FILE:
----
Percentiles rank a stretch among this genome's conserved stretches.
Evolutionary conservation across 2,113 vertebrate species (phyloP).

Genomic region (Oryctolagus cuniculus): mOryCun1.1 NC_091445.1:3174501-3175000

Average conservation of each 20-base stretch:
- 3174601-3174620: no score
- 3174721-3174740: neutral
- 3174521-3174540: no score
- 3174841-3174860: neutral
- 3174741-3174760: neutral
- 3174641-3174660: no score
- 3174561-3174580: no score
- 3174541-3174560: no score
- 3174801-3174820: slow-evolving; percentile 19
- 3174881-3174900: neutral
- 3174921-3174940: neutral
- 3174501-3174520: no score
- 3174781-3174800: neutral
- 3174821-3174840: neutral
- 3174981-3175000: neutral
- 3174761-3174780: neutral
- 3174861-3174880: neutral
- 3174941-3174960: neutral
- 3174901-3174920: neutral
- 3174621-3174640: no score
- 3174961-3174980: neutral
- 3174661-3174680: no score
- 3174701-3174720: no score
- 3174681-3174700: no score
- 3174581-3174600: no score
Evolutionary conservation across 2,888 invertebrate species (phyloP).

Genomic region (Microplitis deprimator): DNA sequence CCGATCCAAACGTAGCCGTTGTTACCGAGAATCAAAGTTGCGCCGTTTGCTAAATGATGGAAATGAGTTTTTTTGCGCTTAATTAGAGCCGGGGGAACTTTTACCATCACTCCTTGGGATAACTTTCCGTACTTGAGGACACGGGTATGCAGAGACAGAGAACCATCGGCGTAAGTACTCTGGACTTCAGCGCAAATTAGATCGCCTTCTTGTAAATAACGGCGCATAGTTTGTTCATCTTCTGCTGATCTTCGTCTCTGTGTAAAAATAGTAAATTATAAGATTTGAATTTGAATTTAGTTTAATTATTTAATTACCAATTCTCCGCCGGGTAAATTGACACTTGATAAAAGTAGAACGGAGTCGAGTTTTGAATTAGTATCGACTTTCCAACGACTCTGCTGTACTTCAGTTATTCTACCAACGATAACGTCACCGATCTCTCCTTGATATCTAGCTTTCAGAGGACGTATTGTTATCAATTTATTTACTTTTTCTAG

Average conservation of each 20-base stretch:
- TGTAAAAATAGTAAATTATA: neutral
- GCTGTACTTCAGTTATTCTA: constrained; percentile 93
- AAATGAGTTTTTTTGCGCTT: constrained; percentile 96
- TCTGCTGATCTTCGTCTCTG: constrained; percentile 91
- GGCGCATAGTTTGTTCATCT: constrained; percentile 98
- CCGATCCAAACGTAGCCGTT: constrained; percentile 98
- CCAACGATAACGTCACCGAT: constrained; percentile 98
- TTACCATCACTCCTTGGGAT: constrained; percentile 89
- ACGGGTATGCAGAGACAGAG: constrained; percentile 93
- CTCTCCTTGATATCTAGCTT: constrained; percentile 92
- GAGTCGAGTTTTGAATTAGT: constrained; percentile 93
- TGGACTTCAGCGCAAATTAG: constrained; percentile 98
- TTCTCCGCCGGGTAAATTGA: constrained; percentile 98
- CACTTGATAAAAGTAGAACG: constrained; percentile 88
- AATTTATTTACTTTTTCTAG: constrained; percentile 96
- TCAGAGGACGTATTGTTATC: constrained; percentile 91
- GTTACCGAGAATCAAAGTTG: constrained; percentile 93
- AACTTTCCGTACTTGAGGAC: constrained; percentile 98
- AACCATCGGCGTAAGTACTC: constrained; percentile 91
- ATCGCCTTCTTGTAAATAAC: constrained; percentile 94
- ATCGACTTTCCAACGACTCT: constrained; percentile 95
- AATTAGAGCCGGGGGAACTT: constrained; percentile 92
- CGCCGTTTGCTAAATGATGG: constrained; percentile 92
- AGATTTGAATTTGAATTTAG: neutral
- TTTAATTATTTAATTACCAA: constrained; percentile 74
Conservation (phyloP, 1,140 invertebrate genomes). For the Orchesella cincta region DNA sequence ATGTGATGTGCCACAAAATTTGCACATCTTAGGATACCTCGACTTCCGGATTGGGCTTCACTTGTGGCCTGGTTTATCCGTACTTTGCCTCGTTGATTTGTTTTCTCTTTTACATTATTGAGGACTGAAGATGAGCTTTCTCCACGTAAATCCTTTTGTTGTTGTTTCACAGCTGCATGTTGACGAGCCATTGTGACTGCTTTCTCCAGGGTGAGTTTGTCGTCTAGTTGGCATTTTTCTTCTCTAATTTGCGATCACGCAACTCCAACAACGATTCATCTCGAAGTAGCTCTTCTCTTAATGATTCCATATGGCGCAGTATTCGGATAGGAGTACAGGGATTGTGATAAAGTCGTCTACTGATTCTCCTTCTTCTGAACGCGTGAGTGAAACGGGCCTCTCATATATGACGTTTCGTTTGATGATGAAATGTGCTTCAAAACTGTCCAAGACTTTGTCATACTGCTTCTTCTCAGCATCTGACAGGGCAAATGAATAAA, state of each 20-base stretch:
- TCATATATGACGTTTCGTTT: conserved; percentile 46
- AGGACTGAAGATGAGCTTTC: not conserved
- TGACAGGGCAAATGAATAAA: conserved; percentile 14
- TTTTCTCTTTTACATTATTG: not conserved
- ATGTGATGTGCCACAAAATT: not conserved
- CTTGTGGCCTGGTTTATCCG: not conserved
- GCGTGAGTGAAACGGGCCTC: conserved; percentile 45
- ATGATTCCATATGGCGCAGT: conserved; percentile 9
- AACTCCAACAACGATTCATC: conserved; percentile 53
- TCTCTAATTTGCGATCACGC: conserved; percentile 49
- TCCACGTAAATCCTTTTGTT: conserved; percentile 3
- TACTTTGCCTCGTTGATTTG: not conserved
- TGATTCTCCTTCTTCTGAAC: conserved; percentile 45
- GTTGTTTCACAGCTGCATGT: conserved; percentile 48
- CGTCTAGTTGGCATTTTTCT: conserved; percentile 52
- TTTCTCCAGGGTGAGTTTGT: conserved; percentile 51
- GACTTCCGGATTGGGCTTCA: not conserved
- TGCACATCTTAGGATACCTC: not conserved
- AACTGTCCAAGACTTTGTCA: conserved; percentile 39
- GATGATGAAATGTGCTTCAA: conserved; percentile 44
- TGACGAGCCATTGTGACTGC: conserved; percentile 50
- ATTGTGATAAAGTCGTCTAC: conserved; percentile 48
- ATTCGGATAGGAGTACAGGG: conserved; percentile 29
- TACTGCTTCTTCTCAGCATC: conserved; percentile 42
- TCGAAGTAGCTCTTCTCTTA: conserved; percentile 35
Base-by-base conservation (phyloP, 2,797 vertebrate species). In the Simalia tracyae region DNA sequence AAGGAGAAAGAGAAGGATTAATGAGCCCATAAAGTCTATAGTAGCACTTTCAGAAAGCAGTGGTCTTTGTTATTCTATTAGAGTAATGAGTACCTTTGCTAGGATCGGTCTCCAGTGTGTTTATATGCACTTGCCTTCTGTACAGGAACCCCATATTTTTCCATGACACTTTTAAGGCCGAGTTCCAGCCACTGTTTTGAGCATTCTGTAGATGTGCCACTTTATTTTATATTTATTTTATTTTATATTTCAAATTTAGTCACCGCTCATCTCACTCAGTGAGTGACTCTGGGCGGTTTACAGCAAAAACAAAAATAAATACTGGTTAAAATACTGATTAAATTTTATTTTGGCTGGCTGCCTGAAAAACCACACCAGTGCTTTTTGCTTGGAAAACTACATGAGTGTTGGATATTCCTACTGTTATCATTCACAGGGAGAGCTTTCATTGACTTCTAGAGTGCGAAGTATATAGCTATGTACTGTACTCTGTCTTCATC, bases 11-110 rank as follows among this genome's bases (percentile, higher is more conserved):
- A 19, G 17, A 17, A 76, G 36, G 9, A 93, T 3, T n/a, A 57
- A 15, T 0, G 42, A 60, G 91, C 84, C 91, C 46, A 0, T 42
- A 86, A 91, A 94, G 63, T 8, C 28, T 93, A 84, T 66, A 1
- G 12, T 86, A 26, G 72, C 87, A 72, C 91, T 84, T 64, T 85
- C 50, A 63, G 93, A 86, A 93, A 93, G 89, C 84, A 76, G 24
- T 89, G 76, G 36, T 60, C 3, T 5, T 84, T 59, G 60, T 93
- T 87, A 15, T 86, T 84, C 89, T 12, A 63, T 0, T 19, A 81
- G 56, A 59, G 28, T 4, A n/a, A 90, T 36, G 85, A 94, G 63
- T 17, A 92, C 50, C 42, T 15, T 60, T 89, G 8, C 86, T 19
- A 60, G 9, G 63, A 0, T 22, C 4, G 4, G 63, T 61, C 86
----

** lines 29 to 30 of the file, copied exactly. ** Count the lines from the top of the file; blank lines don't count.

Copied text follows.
- 3174581-3174600: no score
Evolutionary conservation across 2,888 invertebrate species (phyloP).